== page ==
willow trees are drying up in the Lahaul valley of Himachal Pradesh. The Himalayan Forest Research Institute (hfri), Shimla, says that in the past decade more than 3,000 trees have died from aphid attacks, monoculture plantations, old planting stocks, decrease in water flow, wrong choice of planting sites, rise in temperature, melting of glaciers and decrease in snowfall.
The Himachal forest department requested hfri to do the study. It recommended the introduction of fresh and superior plant stocks and genetic improvement of these trees by cloning. New germplasm has thus been imported to replace the genetically degraded clones and to widen the genetic base.
A pilot project -- Development of Ecologically Viable and Socio-Economically Acceptable Integrated Model for Arresting Willow Mortality in Lahaul Valley -- has been initiated by hfri to rejuvenate the willow forests. It is headed by hfri scientist K S Kapoor and financed with Rs 8 lakh by the Almora-based G B Pant Institute of Himalayan Environment and Development. The project involves 'demonstration plantations' of the screened clones of willow (Salix genus) on forestland and in the farms of Lahaul valley. There are about 109 Salix species globally and 35 species in India. Twelve species in Lahaul and Spiti districts of Himachal have been attacked by pests and the project has so far been successful in reviving these.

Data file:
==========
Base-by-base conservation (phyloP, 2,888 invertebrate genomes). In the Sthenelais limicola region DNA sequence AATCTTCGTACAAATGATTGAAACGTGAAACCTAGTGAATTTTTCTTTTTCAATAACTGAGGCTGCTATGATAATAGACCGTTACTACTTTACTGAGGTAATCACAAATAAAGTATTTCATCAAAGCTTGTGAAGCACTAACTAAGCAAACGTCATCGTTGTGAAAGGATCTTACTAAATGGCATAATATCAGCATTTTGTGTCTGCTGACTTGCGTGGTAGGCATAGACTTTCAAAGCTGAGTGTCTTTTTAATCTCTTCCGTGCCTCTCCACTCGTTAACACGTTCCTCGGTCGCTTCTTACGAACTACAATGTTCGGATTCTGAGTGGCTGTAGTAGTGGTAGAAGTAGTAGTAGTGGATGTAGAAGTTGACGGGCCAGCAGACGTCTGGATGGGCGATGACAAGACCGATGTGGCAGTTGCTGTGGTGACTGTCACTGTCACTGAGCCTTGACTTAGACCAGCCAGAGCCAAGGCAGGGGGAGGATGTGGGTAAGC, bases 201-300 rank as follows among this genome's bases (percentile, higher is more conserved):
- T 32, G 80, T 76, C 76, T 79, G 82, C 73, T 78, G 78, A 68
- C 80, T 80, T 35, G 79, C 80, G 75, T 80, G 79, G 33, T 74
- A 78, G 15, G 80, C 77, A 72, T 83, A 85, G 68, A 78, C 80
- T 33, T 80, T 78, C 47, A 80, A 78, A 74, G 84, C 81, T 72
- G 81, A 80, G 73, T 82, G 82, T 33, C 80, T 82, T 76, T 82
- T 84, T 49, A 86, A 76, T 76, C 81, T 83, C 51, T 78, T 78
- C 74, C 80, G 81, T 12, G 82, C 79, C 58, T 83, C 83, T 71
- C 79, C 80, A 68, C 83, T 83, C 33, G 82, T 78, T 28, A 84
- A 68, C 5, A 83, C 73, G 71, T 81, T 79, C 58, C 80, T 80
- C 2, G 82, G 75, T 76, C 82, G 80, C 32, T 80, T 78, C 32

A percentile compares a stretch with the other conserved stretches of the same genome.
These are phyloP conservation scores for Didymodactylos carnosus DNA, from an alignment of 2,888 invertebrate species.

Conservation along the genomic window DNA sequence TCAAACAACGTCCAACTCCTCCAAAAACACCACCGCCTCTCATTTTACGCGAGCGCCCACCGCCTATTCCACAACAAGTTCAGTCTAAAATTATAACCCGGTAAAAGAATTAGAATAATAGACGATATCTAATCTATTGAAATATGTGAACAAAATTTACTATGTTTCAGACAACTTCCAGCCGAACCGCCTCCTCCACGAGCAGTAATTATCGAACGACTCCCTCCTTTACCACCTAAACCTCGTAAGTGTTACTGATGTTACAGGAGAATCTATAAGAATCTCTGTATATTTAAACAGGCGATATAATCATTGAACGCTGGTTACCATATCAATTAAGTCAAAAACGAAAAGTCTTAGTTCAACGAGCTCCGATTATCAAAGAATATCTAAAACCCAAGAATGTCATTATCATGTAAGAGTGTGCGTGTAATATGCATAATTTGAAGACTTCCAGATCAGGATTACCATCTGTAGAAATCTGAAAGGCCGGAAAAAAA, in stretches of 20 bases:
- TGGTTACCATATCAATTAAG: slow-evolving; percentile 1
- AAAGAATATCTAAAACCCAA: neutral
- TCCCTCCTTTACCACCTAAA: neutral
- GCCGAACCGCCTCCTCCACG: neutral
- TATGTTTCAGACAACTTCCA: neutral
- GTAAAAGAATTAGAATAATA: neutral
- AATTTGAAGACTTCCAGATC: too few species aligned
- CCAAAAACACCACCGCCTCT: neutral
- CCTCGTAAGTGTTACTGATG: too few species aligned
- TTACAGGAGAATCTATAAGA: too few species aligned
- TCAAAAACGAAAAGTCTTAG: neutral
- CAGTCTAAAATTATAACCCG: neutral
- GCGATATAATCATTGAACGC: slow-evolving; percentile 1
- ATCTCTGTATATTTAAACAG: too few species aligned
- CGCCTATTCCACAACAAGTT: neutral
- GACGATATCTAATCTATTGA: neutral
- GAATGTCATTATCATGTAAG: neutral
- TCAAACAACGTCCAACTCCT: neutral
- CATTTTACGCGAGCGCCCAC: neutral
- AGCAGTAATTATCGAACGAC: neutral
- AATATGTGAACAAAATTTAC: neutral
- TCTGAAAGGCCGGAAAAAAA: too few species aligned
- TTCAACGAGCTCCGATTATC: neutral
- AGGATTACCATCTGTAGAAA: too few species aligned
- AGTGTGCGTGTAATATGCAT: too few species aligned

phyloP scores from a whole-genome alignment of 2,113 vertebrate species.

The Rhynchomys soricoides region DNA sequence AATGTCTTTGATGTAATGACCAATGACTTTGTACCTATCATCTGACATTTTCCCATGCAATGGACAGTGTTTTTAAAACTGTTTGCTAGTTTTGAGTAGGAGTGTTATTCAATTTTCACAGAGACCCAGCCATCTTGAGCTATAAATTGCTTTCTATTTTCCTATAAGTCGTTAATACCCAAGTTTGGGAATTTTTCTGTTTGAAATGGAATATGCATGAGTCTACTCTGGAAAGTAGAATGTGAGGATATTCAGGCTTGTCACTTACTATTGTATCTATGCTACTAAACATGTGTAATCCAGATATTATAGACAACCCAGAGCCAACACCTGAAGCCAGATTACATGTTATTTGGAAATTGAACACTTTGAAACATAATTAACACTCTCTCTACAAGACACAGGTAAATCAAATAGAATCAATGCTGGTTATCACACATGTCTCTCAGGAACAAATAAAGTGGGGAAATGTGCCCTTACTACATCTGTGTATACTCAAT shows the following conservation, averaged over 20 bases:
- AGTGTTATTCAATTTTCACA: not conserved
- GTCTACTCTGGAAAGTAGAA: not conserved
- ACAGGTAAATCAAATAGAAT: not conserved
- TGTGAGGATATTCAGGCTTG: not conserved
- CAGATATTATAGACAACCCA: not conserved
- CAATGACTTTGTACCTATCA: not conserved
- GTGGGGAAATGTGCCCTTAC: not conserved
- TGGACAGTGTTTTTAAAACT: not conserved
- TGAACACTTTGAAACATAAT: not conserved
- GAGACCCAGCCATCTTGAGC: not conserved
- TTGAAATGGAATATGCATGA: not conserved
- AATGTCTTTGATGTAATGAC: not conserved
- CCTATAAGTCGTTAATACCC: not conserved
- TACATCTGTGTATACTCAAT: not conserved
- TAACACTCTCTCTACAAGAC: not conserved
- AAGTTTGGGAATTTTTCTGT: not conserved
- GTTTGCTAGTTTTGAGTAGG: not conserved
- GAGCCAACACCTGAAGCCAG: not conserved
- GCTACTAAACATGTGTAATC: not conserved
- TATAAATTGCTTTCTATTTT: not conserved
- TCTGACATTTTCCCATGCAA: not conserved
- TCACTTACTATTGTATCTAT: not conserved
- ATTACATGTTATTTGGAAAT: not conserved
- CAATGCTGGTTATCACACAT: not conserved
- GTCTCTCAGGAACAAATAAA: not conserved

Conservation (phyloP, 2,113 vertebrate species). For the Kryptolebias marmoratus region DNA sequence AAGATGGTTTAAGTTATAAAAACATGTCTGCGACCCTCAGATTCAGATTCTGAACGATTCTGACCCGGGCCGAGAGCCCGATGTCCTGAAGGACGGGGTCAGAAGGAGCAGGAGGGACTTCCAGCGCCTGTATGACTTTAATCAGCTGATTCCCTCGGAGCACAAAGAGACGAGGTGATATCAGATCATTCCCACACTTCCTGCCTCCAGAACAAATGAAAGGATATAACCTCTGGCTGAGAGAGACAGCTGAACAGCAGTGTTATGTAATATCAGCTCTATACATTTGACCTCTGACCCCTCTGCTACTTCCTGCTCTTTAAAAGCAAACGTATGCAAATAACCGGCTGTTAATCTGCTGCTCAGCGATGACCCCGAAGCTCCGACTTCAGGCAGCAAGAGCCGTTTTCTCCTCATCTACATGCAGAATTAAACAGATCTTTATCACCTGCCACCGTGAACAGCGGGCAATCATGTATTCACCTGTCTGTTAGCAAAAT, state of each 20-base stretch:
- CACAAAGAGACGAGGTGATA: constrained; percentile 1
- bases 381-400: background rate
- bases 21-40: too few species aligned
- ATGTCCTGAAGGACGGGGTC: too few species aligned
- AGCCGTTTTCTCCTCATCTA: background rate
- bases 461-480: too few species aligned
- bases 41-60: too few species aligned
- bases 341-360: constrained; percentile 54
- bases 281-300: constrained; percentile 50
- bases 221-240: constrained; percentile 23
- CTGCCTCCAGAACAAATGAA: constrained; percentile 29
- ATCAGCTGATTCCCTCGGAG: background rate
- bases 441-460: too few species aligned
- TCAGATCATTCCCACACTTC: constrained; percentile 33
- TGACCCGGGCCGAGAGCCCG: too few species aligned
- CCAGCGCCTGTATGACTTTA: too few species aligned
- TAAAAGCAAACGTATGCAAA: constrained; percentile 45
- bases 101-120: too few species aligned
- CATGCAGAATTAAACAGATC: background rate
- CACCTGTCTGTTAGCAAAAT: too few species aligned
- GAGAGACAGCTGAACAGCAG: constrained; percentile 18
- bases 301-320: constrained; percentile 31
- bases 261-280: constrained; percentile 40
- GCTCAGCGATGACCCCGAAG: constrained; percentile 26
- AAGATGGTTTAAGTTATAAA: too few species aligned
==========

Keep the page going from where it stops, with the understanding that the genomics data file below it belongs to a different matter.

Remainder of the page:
"We have been raising quality planting stock of Salix in the model forest nursery at Sissoo in Lahaul. Field demonstration of screened clones has also been successfully done on around 0.4 ha of forestland here," says Kapoor. The Horticulture and Forestry University, Solan, got around 70 clones from seven different countries. Out of these, a few were used by hfri to raise the quality of planting stock in Sissoo.
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